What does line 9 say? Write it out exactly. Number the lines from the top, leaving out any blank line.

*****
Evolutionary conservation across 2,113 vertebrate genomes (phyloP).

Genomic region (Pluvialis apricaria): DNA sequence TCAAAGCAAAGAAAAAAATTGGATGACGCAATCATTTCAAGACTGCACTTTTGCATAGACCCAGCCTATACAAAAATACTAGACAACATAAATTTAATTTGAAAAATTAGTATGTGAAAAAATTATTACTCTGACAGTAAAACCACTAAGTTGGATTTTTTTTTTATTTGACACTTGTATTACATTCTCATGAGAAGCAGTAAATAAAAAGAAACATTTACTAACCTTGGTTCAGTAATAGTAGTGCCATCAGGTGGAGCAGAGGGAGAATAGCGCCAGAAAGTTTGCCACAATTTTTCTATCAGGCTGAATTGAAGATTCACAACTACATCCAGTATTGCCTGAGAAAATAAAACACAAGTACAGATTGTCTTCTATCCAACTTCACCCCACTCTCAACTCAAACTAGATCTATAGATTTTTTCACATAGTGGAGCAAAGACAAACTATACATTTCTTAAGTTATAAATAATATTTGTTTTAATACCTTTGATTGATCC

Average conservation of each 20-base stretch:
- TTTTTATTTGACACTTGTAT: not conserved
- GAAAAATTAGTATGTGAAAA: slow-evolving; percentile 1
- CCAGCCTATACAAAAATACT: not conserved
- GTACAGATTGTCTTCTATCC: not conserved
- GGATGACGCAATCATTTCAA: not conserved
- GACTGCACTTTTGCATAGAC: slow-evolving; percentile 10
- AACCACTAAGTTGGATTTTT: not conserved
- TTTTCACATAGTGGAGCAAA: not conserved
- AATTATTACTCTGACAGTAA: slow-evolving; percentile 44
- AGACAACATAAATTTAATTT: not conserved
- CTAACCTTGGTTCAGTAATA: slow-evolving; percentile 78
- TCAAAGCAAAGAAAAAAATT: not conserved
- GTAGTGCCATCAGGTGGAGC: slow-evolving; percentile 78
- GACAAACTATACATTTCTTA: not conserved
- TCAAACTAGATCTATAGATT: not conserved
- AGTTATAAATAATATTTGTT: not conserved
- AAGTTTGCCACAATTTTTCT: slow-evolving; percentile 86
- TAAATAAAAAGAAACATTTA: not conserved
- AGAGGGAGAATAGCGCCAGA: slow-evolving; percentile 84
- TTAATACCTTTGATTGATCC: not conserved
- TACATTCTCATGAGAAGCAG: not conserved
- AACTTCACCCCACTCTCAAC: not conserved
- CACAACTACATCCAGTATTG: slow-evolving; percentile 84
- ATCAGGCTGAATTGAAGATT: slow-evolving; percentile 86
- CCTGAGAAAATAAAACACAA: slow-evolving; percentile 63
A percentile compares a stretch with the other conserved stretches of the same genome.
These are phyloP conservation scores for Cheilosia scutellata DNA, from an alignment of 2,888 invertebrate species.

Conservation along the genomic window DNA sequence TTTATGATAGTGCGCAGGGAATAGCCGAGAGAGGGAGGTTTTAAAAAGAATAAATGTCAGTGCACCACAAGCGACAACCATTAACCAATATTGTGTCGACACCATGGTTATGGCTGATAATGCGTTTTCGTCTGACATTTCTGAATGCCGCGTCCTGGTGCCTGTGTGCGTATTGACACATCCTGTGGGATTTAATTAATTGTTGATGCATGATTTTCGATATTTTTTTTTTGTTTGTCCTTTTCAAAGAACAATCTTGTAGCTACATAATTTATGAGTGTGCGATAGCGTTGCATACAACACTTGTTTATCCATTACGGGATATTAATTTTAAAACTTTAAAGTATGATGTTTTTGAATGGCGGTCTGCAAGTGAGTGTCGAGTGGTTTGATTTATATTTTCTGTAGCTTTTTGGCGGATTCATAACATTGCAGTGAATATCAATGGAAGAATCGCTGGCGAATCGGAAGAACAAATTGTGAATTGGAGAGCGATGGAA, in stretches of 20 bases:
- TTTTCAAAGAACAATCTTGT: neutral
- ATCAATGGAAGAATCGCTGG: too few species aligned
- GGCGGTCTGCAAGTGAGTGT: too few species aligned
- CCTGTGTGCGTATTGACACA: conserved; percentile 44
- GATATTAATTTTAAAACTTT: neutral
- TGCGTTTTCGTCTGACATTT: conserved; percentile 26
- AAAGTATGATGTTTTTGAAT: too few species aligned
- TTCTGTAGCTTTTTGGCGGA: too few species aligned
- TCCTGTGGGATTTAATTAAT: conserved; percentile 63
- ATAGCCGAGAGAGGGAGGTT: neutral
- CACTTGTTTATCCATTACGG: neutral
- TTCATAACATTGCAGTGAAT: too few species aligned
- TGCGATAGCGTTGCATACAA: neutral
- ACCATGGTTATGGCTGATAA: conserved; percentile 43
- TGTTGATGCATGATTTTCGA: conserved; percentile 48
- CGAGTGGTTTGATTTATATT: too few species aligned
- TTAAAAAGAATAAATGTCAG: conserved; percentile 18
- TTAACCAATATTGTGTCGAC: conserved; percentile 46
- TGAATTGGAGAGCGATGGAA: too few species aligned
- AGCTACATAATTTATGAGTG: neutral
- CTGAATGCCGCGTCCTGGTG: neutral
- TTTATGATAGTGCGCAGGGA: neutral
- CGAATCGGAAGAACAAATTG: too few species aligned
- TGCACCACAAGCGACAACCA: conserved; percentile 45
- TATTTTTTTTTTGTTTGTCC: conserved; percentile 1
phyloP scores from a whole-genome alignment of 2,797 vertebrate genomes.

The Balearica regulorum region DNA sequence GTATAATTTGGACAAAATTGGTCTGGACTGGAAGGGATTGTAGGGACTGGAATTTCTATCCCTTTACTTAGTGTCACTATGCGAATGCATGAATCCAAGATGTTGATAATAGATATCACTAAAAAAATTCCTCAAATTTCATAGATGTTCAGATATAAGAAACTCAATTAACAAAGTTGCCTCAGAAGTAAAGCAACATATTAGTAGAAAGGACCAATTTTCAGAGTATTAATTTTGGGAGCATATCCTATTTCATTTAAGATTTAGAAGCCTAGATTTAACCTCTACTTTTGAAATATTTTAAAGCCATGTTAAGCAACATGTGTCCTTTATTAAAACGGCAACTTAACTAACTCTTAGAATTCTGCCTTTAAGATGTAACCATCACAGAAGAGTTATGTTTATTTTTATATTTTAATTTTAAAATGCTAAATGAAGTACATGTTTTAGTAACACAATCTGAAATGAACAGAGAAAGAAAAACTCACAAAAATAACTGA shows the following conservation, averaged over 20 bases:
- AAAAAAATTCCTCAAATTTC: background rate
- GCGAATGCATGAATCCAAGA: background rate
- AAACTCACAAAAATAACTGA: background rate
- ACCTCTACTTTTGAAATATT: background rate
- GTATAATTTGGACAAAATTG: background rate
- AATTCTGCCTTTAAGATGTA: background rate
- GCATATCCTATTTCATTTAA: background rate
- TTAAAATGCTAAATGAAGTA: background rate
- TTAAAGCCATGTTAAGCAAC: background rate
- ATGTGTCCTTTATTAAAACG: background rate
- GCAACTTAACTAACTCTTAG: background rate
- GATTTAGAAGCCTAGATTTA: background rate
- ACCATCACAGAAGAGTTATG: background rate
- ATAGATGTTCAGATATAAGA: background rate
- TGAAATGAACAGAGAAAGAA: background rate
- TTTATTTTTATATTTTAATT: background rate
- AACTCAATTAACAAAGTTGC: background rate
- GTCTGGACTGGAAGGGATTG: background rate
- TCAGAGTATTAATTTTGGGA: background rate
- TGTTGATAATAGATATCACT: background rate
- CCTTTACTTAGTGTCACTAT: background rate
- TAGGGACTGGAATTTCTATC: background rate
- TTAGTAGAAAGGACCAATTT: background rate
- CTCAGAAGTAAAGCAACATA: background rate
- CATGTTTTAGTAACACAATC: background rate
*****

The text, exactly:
- GACTGCACTTTTGCATAGAC: slow-evolving; percentile 10